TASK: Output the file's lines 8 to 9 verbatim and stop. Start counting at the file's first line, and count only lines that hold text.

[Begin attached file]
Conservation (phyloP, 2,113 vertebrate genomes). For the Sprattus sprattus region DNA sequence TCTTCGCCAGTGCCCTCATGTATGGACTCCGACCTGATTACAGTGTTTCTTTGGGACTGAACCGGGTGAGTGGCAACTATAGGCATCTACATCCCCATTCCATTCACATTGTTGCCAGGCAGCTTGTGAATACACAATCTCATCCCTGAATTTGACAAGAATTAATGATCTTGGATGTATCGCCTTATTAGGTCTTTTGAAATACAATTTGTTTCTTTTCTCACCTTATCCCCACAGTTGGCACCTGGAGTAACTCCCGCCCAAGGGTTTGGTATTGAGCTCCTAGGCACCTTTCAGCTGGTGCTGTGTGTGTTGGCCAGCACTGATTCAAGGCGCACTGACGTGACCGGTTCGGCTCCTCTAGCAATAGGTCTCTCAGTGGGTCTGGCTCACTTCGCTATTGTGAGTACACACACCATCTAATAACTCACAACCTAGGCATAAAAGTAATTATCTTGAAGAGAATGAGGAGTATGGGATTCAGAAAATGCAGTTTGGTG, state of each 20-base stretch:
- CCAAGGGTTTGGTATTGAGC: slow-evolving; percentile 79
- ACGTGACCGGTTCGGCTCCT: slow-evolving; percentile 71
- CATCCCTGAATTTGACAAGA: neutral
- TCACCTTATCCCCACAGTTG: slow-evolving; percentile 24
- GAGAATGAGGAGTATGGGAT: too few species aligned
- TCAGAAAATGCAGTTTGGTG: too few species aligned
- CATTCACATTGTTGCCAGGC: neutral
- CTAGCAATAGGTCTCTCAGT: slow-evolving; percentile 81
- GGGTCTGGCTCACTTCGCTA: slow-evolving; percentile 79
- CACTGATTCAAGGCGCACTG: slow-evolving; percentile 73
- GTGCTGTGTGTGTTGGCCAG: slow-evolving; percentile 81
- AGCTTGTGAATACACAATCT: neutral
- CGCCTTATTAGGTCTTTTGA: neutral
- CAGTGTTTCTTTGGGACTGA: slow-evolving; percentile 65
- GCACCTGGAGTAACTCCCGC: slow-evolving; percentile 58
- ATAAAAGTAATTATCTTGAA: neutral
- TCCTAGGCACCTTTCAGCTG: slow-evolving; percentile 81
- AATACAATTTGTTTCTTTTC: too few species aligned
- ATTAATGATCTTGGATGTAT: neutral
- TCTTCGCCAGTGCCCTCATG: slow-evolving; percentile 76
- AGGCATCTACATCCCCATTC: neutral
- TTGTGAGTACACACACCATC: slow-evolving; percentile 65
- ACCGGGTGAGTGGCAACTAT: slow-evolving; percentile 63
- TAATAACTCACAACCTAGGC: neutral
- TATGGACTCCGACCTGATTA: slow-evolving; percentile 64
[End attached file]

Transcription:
- CATTCACATTGTTGCCAGGC: neutral
- CTAGCAATAGGTCTCTCAGT: slow-evolving; percentile 81